This past weekend many of us enjoyed the conclusion of another exciting Masters, the first major PGA Tour major tournament of the year. Television ratings were strong and even non-golfers tuned in to see the dramatic finish. The question on the minds of insightful sports commissions and convention & visitors bureaus: “Are there opportunities in golf for us?”
Communities capable of hosting a major PGA Tour event are limited. Phoenix, with title sponsor Waste Management, hosts the Waste Management Phoenix Open with a $6.2-million purse. The key to its success is a major sponsorship and the work of a legion of volunteers. The formula on other professional tours is similar, although not quite as rich.
The next April stop for The Champions Tour is the Greater Gwinnett Open and a $1.8-million purse. The Web.com finished play in Midland, Texas at the WNB Golf Classic on April 14 with a purse of $600,000. This week the LPGA Tour ventures to Kapolei, Oahu, Hawaii for the second year of the $1.7-million purse LPGA LOTTE Championship Presented by J Golf.
With substantial sponsors and volunteers, each professional tour is making significant donations to charity. With a record $130 million donated in 2012, the PGA Tour leads the way and is approaching the $2 billion mark since its inception in 1938. For decades golf has been a sport whose generosity has been an important component of its culture. It’s this history that may be the first link to your local opportunity.
Local Charity Tournaments
Every weekend and numerous weekdays throughout the year, you can find a charity golf tournament at many local municipal and country club golf courses. The charities vary from local chapters of national organizations like Wounded Warriors and United Way to golf-related subjects like First Tee and Golf for Girls.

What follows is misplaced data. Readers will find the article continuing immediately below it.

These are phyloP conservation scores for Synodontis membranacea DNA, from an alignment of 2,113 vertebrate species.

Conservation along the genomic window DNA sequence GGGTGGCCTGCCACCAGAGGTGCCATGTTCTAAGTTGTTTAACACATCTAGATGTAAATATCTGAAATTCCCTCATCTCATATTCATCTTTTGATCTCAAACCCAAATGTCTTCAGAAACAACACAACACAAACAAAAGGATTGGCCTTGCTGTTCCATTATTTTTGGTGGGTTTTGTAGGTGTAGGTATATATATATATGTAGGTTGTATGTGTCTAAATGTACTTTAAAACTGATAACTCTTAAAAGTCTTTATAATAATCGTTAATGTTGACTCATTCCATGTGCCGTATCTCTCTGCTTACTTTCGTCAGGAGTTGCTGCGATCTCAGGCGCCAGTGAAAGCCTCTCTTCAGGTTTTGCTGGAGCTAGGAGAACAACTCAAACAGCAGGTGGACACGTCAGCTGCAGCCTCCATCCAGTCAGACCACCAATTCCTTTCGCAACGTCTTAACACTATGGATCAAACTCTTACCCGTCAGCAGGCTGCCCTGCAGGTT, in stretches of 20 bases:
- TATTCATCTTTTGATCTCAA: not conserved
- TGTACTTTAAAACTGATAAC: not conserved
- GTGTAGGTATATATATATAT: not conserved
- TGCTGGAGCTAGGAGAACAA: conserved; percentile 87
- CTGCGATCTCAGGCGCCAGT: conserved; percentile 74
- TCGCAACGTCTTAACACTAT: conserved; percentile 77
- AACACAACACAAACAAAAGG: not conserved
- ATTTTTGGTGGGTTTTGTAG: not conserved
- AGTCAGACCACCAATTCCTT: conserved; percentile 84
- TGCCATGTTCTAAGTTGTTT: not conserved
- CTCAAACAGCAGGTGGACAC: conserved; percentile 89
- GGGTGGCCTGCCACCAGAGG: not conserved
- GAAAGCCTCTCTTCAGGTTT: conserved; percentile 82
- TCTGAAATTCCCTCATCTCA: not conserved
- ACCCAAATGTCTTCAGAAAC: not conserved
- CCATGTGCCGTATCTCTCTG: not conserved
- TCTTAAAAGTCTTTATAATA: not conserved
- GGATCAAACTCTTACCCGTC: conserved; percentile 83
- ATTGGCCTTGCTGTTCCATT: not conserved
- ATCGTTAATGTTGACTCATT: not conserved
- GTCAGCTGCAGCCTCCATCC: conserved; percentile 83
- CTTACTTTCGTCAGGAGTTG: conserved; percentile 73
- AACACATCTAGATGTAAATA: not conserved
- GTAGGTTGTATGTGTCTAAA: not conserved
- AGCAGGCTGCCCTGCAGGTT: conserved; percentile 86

With a meaningful charity in hand, a tournament organizer and the golf course of choice determine a date for the event. Remember that a community with limited golf facilities may have difficulty selecting a date. Members of the golf club may look upon a golf tournament as an annoyance. Be flexible with the date.
With a host course and date confirmed, the next stop is obtaining sponsorships at Gold, Silver and Bronze levels. Recognition on all promotional materials and on-course materials is standard. The right sponsors have a commitment to the selected charity, but will be a good source for both volunteers and players.
A golf event will not attract the volume of day travelers that even a small diamond tournament will bring. However, the tourism dollars they generate far exceeds the $50-$65 amount the average day traveler spends. Entry fees alone from 72 tournament golfers at $75 each are significant. Their on-course spending coupled with pre- and post-event functions show a very nice return on investment for a charity tournament.
The National Golf Foundation (NGF) estimates there are 11.4 million golf travelers that played at least one round while away on business or vacation. The NGF reported that 68 million rounds are played on the road. It’s interesting to note that NGF considers there are 14.4 million moderate and avid golfers that account for 94 percent of the rounds played and 94 percent of the dollars spent.